Cultural connections with Europe found in ancient Jordanian settlement

Jan 23, 2014
This image shows the reconstruction of the building from 1,100 B.C. Credit: University of Gothenburg

Swedish archaeologists in Jordan led by Professor Peter M. Fischer from the University of Gothenburg have excavated a nearly 60-metre long well-preserved building from 1100 B.C. in the ancient settlement Tell Abu al-Kharaz. The building is from an era characterised by major migration.

New finds support the theory that groups of the so-called Sea Peoples emigrated to Tell Abu al-Kharaz. They derive from Southern or Eastern Europe and settled in the Eastern Mediterranean region all the way to the Jordan Valley.

'We have evidence that culture from present Europe is represented in Tell Abu al-Kharaz. A group of the Sea Peoples of European descent, Philistines, settled down in the city,' says Peter Fischer. 'We have, for instance, found pottery resembling corresponding items from Greece and Cyprus in terms of form and decoration, and also cylindrical loom weights for textile production that could be found in central and south-east Europe around the same time.'

Tell Abu al-Kharaz is located in the Jordan Valley close to the border to Israel and the West Bank. It most likely corresponds to the biblical city of Jabesh Gilead. The Swedish Jordan Expedition has explored the city, which was founded 3200 B.C. and lasted for almost 5 000 years. The first excavation took place in 1989 and the most recent in autumn 2013. All in all, 16 excavations have been completed.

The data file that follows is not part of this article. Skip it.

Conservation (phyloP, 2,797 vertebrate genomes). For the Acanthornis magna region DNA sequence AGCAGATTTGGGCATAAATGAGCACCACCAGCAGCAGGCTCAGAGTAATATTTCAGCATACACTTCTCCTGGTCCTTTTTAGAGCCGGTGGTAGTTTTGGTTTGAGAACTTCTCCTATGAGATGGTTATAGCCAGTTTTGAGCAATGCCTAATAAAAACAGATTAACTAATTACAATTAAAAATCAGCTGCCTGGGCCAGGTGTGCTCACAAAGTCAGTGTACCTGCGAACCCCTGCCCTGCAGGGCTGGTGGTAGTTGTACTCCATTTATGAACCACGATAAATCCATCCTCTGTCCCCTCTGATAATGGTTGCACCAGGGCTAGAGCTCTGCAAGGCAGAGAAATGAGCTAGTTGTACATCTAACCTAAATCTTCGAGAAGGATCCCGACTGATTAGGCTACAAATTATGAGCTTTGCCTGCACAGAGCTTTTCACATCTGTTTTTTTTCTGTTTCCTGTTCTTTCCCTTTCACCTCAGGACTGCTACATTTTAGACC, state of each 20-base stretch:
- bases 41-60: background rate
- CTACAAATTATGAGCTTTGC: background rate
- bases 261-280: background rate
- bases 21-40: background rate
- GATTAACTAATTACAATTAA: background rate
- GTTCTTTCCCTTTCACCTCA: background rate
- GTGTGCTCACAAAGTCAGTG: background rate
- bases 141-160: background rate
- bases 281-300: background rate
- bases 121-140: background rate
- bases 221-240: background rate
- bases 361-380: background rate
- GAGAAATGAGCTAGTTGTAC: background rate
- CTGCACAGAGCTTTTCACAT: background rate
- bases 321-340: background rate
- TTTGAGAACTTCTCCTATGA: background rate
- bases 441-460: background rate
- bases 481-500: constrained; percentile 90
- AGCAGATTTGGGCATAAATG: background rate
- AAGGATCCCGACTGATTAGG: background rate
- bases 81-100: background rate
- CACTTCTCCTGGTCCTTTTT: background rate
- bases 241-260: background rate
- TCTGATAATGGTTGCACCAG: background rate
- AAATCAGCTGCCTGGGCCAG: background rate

This photo shows a door opening between two rooms from 1,100 B.C. Credit: University of Gothenburg

Peter M. Fischer and his team of archaeologists and students have surveyed an urban settlement that flourished three times over the 5 000 years: around 3100-2900 B.C. (Early Bronze Age), 1600-1300 B.C. (Late Bronze Age) and 1100-700 B.C. (Iron Age). These are the local periods; in Sweden, they occurred much later.

Remarkably well-preserved stone structures have been exposed during the excavations. The finds include defensive walls, buildings and thousands of complete objects produced locally or imported from south-east Europe.

'What surprises me the most is that we have found so many objects from far away. This shows that people were very mobile already thousands of years ago,' says Fischer.

The scientists have made several sensational finds in the last three years, especially during the excavation of the building from 1100 B.C. where containers still filled with various seeds were found. There are also finds from Middle Egypt that were exported to Tell Abu al-Kharaz as early as 3100 B.C.

This photo shows pottery from one of the rooms from 1,100 B.C. Credit: University of Gothenburg

The exploration of the 60-metre long building discovered in 2010 continued during the most recent excavation. It was originally built in two levels of which the bottom level is still standing with walls reaching 2.5 metres in height after more than 3 000 years.